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The Trek Nation - Profit and Lace

Profit and Lace

By Michelle Erica Green
Posted at January 13, 2004 - 12:37 PM GMT

See Also: 'Valiant' Episode Guide

Rom interrupts Quark hitting on a Dabo girl employee to inform his brother that he can't reach Moogie or Zek. He fears a Dominion invasion of Ferenginar, but the couple arrives unexpectedly at the station with good news and bad: the good news being that they've led a feminist revolution back home by allowing females to wear clothes and earn profit, the bad news being that as a result, Zek has been deposed by Brunt as Grand Nagus, and they only have three days to convince the Ferengi Commerce Commission to change their minds. Quark, Rom, and Nog contact all of the members of the commission, but only one - cola king Nilba - is willing to meet with them at Deep Space Nine. Meanwhile Brunt arrives to gloat.

Quark blames Moogie and her evil feminist agenda for destroying the Ferengi alliance and ruining Zek, causing her to have a heart attack as she strains to think of a good enough insult for him. Bashir saves her, but informs Zek that she can't possibly meet with Nilba. When Zek insists that they must introduce the cola king to another impressive Ferengi female, the group comes up with the brilliant idea of giving Quark a sex change so he can do the job. After surgery, Quark has lovely breasts, but no idea how to walk in high heels despite Leeta's coaching and no clue how to act feminine despite Rom's advice.

Nilba arrives early and insists on having dinner with "Lumba," who impresses him with her understanding of commerce. "She" tells the cola king that if he markets his soda directly to female consumers, suggesting that it will make teeth their greenest, he'll make a fortune. Nilba gets very excited by the clothed female and suggests dessert in his quarters. "Lumba" tries to plead virtue, but when Brunt walks in, announcing that the clothed female is really a male, the transsexual Ferengi is forced to bear her breasts and caress Nilba's lobes to prove her femininity. Brunt still insists that "Lumba" is Quark, but Nilba, staring at the exposed bosom, declares her woman enough for him. He promises to support Zek, and Quark blows Brunt a kiss.

Later, Quark admires a ring Nilba gave him and sobs on Odo's shoulder that his hormones are still out of whack. He sees Moogie and Zek off as they head back to the happy females of Ferenginar, where Zek is confident he will soon be Nagus again. While Rom sighs enviously over Quark's ring, Quark declares himself more nurturing and empathetic, and informs the Dabo Girl from the beginning of the episode that she should not have to fool around with the boss to get ahead. He gives her a raise, then wonders what's gotten into him.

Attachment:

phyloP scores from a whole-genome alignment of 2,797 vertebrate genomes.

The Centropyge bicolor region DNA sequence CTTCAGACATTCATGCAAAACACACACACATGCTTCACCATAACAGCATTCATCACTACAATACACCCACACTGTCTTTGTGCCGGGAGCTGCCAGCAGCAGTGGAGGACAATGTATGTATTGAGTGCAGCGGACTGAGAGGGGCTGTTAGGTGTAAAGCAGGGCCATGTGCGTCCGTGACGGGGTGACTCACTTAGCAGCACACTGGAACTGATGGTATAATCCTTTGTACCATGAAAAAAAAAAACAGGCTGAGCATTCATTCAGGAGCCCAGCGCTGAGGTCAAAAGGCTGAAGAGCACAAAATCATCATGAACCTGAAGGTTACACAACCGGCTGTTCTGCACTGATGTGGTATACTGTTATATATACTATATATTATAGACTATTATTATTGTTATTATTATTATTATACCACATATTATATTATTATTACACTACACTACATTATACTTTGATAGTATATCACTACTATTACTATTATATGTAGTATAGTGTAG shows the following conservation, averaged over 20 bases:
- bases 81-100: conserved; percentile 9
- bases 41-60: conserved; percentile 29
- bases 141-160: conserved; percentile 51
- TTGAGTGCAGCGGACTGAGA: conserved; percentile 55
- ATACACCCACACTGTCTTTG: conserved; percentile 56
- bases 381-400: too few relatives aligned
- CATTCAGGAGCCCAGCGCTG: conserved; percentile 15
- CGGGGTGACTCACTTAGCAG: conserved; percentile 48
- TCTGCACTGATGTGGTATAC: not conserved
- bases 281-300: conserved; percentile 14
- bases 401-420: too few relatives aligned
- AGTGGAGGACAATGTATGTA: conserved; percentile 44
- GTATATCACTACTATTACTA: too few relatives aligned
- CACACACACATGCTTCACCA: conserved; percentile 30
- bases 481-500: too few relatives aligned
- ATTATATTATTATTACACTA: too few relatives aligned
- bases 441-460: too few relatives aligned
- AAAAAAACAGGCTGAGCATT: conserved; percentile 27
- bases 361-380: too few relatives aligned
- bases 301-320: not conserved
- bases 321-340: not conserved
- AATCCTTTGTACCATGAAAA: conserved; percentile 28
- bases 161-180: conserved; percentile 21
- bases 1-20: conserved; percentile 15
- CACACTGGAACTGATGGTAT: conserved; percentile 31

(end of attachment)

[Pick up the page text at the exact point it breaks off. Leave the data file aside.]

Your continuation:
Analysis:

Don't get confused: feminist revolution on Ferenginar or not, there is nothing feminist about this episode, from Quark's struggle to wear heels (why would a Ferengi male expect a Ferengi female to be able to walk in heels anyway, considering that they're supposed to be naked?) to Elora's declaration that being Quark's whore sounds like fun. Still, the humor managed to outweigh most of the offensiveness - I suppose I should not have been laughing at the homophobic attitudes underlying Rom's small-lobed swishiness, nor at Leeta's seeming belief that heels and makeup make a woman, but it all seemed pretty harmless on the grand scale of Trek sexism. I wish hope the producers pay attention to the scene in which Quark/Lumba declares that appealing to the female demographic could be critical to the success of big corporations! Glad someone noticed, even if it's for evil corporate capitalist reasons.

Ferengi episodes are not my thing - they are almost a slap in the face to traditional Trek ideals. I really didn't like the writers pulling a Tootsie by knocking Moogie out of commission, then proving that a man makes a better woman than a woman does - though Moogie insists that women are qualified to participate equally in Ferengi financial exploitation, we've never seen any evidence that anyone other than she is really competent, so the need to recruit Quark just seems to support Brunt's point that women are not ready even if they are theoretically able to do so. Quark's hormonal "female" behavior didn't help matters either. This episode is best watched with one's mind turned off and one's sense of humor in high gear, overriding any attempts at political correctness or common sense: taken on that level, it can be a lot of fun. Especially if you don't happen to be a woman, a gay man, or anyone who doesn't believe earrings are an integral part of one's sexual identity.

Find more episode info in the Episode Guide.


Michelle Erica Green reviews 'Enterprise' episodes for the Trek Nation, for which she is also a news writer. An archive of her work can be found at The Little Review.